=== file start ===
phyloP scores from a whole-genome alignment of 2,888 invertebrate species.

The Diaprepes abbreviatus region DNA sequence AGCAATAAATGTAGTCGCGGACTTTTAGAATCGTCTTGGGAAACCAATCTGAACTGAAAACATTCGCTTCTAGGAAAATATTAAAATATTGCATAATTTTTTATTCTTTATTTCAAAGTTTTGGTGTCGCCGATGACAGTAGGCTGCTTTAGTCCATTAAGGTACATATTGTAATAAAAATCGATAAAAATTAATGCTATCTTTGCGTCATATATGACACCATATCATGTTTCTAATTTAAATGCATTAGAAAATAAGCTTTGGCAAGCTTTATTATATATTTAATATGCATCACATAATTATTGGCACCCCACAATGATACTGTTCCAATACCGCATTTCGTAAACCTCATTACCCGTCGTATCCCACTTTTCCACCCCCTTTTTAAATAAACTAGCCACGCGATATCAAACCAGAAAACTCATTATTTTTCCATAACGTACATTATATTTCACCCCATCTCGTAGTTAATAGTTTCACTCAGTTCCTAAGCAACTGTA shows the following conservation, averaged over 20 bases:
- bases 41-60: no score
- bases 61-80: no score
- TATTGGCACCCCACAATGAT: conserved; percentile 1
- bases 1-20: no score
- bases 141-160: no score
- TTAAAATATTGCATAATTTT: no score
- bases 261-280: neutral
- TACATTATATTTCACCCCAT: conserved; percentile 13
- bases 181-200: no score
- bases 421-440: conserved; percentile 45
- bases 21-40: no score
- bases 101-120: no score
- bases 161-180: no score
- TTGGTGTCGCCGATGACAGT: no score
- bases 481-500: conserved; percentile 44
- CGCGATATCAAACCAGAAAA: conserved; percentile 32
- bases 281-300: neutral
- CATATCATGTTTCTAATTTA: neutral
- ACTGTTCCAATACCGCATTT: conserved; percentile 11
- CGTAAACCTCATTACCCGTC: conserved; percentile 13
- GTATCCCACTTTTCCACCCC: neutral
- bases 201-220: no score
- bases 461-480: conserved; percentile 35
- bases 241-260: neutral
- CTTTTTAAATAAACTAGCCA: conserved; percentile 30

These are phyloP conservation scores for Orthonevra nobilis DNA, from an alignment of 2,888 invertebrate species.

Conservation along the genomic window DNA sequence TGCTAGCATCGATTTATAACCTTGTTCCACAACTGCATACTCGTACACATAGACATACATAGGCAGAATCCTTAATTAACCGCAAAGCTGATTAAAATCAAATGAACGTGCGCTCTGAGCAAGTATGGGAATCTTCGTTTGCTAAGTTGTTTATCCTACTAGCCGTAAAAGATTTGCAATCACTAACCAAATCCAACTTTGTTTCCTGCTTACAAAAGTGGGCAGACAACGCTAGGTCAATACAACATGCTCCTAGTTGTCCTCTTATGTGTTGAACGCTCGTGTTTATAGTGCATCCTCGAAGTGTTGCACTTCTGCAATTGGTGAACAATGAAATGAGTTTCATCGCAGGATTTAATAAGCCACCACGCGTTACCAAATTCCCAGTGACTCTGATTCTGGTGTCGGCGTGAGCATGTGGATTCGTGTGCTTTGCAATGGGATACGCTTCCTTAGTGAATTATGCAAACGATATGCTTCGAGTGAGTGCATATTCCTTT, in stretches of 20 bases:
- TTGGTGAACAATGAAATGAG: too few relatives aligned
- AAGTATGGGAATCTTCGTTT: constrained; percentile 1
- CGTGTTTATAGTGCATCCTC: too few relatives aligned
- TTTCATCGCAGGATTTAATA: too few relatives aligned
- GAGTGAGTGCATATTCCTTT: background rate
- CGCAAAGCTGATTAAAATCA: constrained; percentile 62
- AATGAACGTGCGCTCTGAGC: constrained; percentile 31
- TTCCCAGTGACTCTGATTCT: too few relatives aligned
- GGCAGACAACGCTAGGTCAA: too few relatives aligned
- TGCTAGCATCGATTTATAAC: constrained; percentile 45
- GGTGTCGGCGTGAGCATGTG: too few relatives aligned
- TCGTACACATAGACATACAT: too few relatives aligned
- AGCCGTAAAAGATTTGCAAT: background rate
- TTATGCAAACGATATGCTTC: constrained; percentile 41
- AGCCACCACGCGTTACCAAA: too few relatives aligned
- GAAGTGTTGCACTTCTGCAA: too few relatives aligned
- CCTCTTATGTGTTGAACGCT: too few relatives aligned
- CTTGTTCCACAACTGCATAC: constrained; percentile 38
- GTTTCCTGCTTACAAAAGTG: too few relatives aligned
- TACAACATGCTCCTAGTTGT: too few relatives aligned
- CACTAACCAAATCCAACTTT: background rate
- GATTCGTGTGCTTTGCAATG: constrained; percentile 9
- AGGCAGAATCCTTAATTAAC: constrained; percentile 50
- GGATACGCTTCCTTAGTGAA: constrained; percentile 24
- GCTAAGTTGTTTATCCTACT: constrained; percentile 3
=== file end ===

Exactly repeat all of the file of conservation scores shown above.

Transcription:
phyloP scores from a whole-genome alignment of 2,888 invertebrate species.

The Diaprepes abbreviatus region DNA sequence AGCAATAAATGTAGTCGCGGACTTTTAGAATCGTCTTGGGAAACCAATCTGAACTGAAAACATTCGCTTCTAGGAAAATATTAAAATATTGCATAATTTTTTATTCTTTATTTCAAAGTTTTGGTGTCGCCGATGACAGTAGGCTGCTTTAGTCCATTAAGGTACATATTGTAATAAAAATCGATAAAAATTAATGCTATCTTTGCGTCATATATGACACCATATCATGTTTCTAATTTAAATGCATTAGAAAATAAGCTTTGGCAAGCTTTATTATATATTTAATATGCATCACATAATTATTGGCACCCCACAATGATACTGTTCCAATACCGCATTTCGTAAACCTCATTACCCGTCGTATCCCACTTTTCCACCCCCTTTTTAAATAAACTAGCCACGCGATATCAAACCAGAAAACTCATTATTTTTCCATAACGTACATTATATTTCACCCCATCTCGTAGTTAATAGTTTCACTCAGTTCCTAAGCAACTGTA shows the following conservation, averaged over 20 bases:
- bases 41-60: no score
- bases 61-80: no score
- TATTGGCACCCCACAATGAT: conserved; percentile 1
- bases 1-20: no score
- bases 141-160: no score
- TTAAAATATTGCATAATTTT: no score
- bases 261-280: neutral
- TACATTATATTTCACCCCAT: conserved; percentile 13
- bases 181-200: no score
- bases 421-440: conserved; percentile 45
- bases 21-40: no score
- bases 101-120: no score
- bases 161-180: no score
- TTGGTGTCGCCGATGACAGT: no score
- bases 481-500: conserved; percentile 44
- CGCGATATCAAACCAGAAAA: conserved; percentile 32
- bases 281-300: neutral
- CATATCATGTTTCTAATTTA: neutral
- ACTGTTCCAATACCGCATTT: conserved; percentile 11
- CGTAAACCTCATTACCCGTC: conserved; percentile 13
- GTATCCCACTTTTCCACCCC: neutral
- bases 201-220: no score
- bases 461-480: conserved; percentile 35
- bases 241-260: neutral
- CTTTTTAAATAAACTAGCCA: conserved; percentile 30

These are phyloP conservation scores for Orthonevra nobilis DNA, from an alignment of 2,888 invertebrate species.

Conservation along the genomic window DNA sequence TGCTAGCATCGATTTATAACCTTGTTCCACAACTGCATACTCGTACACATAGACATACATAGGCAGAATCCTTAATTAACCGCAAAGCTGATTAAAATCAAATGAACGTGCGCTCTGAGCAAGTATGGGAATCTTCGTTTGCTAAGTTGTTTATCCTACTAGCCGTAAAAGATTTGCAATCACTAACCAAATCCAACTTTGTTTCCTGCTTACAAAAGTGGGCAGACAACGCTAGGTCAATACAACATGCTCCTAGTTGTCCTCTTATGTGTTGAACGCTCGTGTTTATAGTGCATCCTCGAAGTGTTGCACTTCTGCAATTGGTGAACAATGAAATGAGTTTCATCGCAGGATTTAATAAGCCACCACGCGTTACCAAATTCCCAGTGACTCTGATTCTGGTGTCGGCGTGAGCATGTGGATTCGTGTGCTTTGCAATGGGATACGCTTCCTTAGTGAATTATGCAAACGATATGCTTCGAGTGAGTGCATATTCCTTT, in stretches of 20 bases:
- TTGGTGAACAATGAAATGAG: too few relatives aligned
- AAGTATGGGAATCTTCGTTT: constrained; percentile 1
- CGTGTTTATAGTGCATCCTC: too few relatives aligned
- TTTCATCGCAGGATTTAATA: too few relatives aligned
- GAGTGAGTGCATATTCCTTT: background rate
- CGCAAAGCTGATTAAAATCA: constrained; percentile 62
- AATGAACGTGCGCTCTGAGC: constrained; percentile 31
- TTCCCAGTGACTCTGATTCT: too few relatives aligned
- GGCAGACAACGCTAGGTCAA: too few relatives aligned
- TGCTAGCATCGATTTATAAC: constrained; percentile 45
- GGTGTCGGCGTGAGCATGTG: too few relatives aligned
- TCGTACACATAGACATACAT: too few relatives aligned
- AGCCGTAAAAGATTTGCAAT: background rate
- TTATGCAAACGATATGCTTC: constrained; percentile 41
- AGCCACCACGCGTTACCAAA: too few relatives aligned
- GAAGTGTTGCACTTCTGCAA: too few relatives aligned
- CCTCTTATGTGTTGAACGCT: too few relatives aligned
- CTTGTTCCACAACTGCATAC: constrained; percentile 38
- GTTTCCTGCTTACAAAAGTG: too few relatives aligned
- TACAACATGCTCCTAGTTGT: too few relatives aligned
- CACTAACCAAATCCAACTTT: background rate
- GATTCGTGTGCTTTGCAATG: constrained; percentile 9
- AGGCAGAATCCTTAATTAAC: constrained; percentile 50
- GGATACGCTTCCTTAGTGAA: constrained; percentile 24
- GCTAAGTTGTTTATCCTACT: constrained; percentile 3